Personally I cannot tell you how comforting it is to be walking the streets with a bunch of homos. While they may look absolutely ridiculous (and like no one I'd ever hang out with in the real world), I know they're not judging me and I know that my lifestyle and what they're seeing (me holding hands with my girlfriend) is not foreign to them. Being this open is not something we often get to do. Human psychology gives us all the need to feel accepted. Gay Pride events fulfill that want. That's why when Pro says, "my opinion is that gay prides should be restricted in a form of formal meetings, and not as an annual festivity" that he's missing the entire point. Again this event is NOT to protest anything. People aren't getting together to make some kind of huge political statement. They're getting together to party. There's a time and a place for serious bizness, but this isn't it. Groups like the Human Rights Campaign are usually the ones to make major breakthroughs in issues of gay civil rights, and have a much more formal and reputable standing in terms of organized rallying.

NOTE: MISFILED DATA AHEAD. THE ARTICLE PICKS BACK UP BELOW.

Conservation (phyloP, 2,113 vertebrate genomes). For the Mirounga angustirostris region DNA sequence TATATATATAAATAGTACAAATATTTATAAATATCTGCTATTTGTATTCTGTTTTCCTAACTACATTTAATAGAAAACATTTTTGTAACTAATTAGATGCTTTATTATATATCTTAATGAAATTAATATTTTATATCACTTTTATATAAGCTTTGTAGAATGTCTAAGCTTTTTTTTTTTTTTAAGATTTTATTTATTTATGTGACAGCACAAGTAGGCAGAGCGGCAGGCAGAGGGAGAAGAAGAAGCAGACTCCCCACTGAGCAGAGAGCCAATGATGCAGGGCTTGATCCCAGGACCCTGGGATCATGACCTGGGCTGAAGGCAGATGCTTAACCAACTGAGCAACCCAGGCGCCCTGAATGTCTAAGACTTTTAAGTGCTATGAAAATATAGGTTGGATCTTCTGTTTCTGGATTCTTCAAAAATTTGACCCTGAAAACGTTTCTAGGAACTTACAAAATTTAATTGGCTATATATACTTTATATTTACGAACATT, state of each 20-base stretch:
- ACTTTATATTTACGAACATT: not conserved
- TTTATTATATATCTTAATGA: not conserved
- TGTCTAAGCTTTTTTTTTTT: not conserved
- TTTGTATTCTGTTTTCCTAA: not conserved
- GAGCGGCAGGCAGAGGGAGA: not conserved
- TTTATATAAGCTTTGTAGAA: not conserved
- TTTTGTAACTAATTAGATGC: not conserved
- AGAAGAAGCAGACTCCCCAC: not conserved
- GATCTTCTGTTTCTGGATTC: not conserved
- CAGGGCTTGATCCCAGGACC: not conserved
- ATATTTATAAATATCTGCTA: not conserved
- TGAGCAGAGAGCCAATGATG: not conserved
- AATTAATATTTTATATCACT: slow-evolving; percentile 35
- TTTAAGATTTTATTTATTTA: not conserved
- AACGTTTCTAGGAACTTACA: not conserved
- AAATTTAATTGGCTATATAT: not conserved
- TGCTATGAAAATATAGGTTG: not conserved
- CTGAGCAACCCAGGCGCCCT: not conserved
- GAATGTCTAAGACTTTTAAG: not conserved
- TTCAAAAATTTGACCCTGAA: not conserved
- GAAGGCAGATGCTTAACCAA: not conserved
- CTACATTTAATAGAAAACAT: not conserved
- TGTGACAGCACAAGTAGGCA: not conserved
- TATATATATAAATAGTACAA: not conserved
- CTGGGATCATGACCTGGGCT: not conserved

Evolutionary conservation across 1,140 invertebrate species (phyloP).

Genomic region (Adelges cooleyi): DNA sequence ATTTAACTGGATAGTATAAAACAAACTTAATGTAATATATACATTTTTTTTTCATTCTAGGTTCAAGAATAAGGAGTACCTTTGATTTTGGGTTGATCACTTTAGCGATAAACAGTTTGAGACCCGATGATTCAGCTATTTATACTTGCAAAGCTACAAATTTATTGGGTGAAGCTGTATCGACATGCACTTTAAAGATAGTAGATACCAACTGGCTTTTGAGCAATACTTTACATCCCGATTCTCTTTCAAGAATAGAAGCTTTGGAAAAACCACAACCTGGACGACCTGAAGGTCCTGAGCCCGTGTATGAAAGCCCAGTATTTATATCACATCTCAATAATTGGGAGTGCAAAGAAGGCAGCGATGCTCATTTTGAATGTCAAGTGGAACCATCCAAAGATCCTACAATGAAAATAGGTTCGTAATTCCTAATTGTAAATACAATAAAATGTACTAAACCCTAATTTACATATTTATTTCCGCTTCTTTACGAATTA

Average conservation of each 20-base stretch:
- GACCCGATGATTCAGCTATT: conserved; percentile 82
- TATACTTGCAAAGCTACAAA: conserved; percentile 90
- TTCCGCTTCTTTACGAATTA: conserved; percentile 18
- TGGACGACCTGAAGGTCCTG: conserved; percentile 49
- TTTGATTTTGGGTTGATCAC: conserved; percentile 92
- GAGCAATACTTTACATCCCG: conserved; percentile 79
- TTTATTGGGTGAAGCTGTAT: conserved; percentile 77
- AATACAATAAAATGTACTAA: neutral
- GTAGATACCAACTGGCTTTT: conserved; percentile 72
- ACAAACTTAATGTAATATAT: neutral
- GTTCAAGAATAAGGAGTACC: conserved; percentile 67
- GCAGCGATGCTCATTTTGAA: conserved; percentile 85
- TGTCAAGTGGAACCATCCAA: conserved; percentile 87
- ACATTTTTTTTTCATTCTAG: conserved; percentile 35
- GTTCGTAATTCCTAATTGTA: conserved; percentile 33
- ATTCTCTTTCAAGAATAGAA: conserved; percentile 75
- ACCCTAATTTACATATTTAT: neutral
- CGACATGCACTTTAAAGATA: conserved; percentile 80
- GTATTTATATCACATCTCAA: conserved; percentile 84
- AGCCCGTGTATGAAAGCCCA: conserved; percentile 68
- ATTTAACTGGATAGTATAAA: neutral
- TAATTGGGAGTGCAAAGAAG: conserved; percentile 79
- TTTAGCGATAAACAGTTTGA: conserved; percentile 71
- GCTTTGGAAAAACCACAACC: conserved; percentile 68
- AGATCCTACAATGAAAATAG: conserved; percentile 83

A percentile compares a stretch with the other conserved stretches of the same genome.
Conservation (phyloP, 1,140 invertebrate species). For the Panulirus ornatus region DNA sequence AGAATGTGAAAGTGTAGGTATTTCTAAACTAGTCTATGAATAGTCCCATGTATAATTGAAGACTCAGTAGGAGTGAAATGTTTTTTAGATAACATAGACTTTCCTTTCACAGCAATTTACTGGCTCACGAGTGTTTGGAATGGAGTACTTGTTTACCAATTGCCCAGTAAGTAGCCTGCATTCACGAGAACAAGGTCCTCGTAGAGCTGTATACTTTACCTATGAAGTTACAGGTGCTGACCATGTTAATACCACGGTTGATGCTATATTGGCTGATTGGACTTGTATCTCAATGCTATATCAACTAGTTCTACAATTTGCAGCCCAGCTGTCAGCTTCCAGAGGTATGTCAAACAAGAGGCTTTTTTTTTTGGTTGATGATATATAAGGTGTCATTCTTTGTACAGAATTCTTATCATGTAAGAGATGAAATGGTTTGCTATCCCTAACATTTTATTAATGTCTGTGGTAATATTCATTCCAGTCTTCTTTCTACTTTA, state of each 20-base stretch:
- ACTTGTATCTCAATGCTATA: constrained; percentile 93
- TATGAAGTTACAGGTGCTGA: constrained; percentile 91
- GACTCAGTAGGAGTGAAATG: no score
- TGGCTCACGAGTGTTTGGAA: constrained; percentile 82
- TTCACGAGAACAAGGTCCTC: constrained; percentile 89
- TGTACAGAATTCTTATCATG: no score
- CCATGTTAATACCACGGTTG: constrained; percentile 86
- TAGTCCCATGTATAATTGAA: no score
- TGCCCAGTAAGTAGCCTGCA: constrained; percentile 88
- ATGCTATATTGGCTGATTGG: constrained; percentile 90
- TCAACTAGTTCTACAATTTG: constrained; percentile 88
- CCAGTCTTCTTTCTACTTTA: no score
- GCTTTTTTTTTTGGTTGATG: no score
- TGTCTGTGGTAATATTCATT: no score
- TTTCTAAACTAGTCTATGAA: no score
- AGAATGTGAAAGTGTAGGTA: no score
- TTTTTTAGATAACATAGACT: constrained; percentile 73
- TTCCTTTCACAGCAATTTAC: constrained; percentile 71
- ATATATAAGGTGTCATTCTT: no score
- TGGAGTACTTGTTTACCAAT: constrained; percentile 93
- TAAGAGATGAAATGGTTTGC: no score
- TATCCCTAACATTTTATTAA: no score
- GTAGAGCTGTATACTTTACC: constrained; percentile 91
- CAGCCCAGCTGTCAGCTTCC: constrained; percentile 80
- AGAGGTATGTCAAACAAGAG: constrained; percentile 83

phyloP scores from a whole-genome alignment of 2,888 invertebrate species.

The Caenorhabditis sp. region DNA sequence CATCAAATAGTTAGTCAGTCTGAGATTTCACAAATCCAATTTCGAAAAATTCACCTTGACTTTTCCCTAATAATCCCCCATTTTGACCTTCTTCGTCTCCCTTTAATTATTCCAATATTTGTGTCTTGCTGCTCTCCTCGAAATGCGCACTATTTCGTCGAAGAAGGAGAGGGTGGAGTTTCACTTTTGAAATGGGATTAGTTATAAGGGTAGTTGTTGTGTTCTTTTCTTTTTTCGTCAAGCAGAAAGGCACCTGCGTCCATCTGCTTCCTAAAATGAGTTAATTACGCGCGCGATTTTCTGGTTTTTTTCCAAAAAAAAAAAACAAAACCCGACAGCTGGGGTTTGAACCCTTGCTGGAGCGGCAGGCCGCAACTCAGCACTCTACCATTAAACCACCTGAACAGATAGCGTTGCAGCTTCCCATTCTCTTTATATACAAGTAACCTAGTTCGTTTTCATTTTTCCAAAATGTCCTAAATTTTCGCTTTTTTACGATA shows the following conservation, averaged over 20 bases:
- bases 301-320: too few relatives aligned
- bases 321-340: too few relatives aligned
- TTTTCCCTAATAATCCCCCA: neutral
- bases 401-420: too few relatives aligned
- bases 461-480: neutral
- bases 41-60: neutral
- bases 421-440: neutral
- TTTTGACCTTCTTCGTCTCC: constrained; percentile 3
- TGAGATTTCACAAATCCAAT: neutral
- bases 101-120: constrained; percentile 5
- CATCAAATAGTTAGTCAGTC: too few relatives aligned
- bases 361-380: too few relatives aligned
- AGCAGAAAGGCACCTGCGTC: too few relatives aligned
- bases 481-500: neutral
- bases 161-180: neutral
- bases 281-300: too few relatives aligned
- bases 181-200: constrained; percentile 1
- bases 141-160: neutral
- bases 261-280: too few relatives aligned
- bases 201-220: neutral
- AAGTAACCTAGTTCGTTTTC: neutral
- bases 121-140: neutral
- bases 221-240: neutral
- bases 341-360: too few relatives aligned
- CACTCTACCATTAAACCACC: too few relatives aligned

Pro basically concludes his argument by saying that because gays want to be treated and viewed as respectable human beings deserving of equal rights, that they should dress the part and not draw unnecessary negative attention to themselves. The fact is that gays don't think they should have to dress the part; their humanity alone should be enough to be considered deserving of basic and equal human rights. They feel they shouldn't have to conform or dress a certain way; that goes against everything the Constitution and the United States is supposed to stand for. In a nation that claims to celebrate diversity, gays are punished because they're a minority. What they do in their bedroom should be completely irrelevant, but since politics make it relevant, then I think throwing our sexuality in their faces is a big EFF YOU to society - and that's why a lot of gays do it. It's almost like the backlash of NOT having equal rights - not the fight for rights itself.